While some authors paid attention to the H:QCONV ratio, other authors highlighted the importance of eccentric hamstring actions in dynamically maintaining the stability of the knee joint during active knee extensions [18, 20]. This relationship has led to the development of the so-called functional strength ratio (H:QFUNC) (i.e. the ratio between eccentric hamstring strength and concentric quadriceps strength) [21]. While the H:QCONV ratio has the ability to identify a muscle imbalance, the H:QFUNC ratio specifically describes the ability of the knee flexors to decelerate rapid knee extension that is initiated by the quadriceps [20]. Therefore, an H:QFUNC ratio of 1.0 (100%) at an angular velocity of 60°·s-1 expresses the balance between the strength of the knee flexors and extensors, an in turn, the ability to dynamically stabilize the knee joint during activities such as running and kicking [22].

In accordance with the theory of periodization, the annual training cycles include the stages of strength training aimed at inducing specific adaptations [23, 24]. For example, the post-competitive transition period and the beginning of the pre-season are dominated by general training in order to prepare the muscles, ligaments, tendons, and joints for the sport-specific loads to be experienced in the upcoming season. Hence, the training during the pre-season period aims to increase strength, improve neuro-muscular coordination, and increase skeletal muscle hypertrophy if desired. During the latter stages of this phase, the application of sport-specific movements begins [25, 26]. For example, it has been shown that a 10-week pre-season eccentric hamstring strength training program significantly reduced the rate of hamstring injury and resulted in increases in maximal running speed and isokinetic hamstring muscle strength in the professional male soccer players during the subsequent 10-month season [27]. Although it is common to strengthen the hamstrings concentrically, it is evident that eccentric strengthening is also essential for both injury prevention and optimal performance. Additionally, Mjolsnes et al. [28] found that the Nordic hamstring exercise was more effective in developing maximal eccentric hamstring strength than the traditional hamstring curl exercise in well-trained soccer players.

Although studies have focused on isokinetic muscle strength of the lower extremities in multiple periods of the annual training cycle; these studies mostly include adult players [29, 30], and only occasionally include elite youth players, specifically under 17 years old (U17) [31, 32]. Moreover, in studies aimed at U17 players, eccentric strength has rarely been assessed. Therefore, the aim of this study was to evaluate changes in the isokinetic strength of the knee flexors and extensors and H: Q ratios in elite U17 soccer players after the completion of a 10-week pre-season training cycle which included eccentric hamstring training.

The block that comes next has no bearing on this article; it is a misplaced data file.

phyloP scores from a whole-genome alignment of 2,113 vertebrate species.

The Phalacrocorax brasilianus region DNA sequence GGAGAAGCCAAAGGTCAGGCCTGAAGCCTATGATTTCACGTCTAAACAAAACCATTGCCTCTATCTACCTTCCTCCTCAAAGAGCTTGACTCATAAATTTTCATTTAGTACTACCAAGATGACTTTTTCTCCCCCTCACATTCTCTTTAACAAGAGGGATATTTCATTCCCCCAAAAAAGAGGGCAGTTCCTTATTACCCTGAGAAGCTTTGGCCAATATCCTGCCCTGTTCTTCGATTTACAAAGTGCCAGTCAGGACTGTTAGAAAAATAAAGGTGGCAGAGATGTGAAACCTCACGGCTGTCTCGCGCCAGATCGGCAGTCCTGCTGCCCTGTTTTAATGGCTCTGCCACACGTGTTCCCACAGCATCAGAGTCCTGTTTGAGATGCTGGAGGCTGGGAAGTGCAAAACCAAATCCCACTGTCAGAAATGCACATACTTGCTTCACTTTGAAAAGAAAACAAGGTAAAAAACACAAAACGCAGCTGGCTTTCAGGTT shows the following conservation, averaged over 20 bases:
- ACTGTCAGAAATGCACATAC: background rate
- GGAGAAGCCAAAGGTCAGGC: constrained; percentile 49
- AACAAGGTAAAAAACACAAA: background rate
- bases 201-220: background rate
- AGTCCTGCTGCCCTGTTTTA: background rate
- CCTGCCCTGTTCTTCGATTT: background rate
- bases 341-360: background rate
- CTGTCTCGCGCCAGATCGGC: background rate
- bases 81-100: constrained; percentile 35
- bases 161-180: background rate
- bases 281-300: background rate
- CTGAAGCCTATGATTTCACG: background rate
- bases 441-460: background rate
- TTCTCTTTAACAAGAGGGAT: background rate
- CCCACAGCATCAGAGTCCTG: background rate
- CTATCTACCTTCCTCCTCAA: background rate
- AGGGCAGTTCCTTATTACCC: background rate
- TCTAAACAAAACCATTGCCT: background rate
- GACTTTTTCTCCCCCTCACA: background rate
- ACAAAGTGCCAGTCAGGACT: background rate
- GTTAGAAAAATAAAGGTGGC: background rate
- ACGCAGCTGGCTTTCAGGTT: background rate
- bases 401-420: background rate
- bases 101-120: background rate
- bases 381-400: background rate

The present study was conducted using an intervention study design including pre- and post-testing around a 10-week pre-season training cycle. The pre-test was performed three weeks after the end of the previous season and one day before the first pre-season training session. The post-test occurred at the end of the last week of winter pre-season. On average, the participants performed eight training sessions per week for ten weeks (range of 6-9 training sessions per week).


Testing was carried out on U17 male soccer players (n = 18; 17.1 ± 0.4 y; 1.78 ± 0.05 m; 70.32 ± 5.51 kg) playing in the Czech first division. Thirteen players had the right leg as the dominant (preferred kicking) leg and five players had the left leg as the dominant leg. The study was approved by the institution’s ethics committee and conformed to the Declaration of Helsinki regarding the use of human subjects. After all players and their legal guardians were fully informed of the aim of the study and of all testing procedures, a written informed consent was obtained. None of the players had acute health problems or previous injuries of the lower extremity and all were familiar with isokinetic testing. During the study period, subjects were not given any dietary or physical activity restrictions other than resting for 24 hours leading up to the pre-and post-testing days.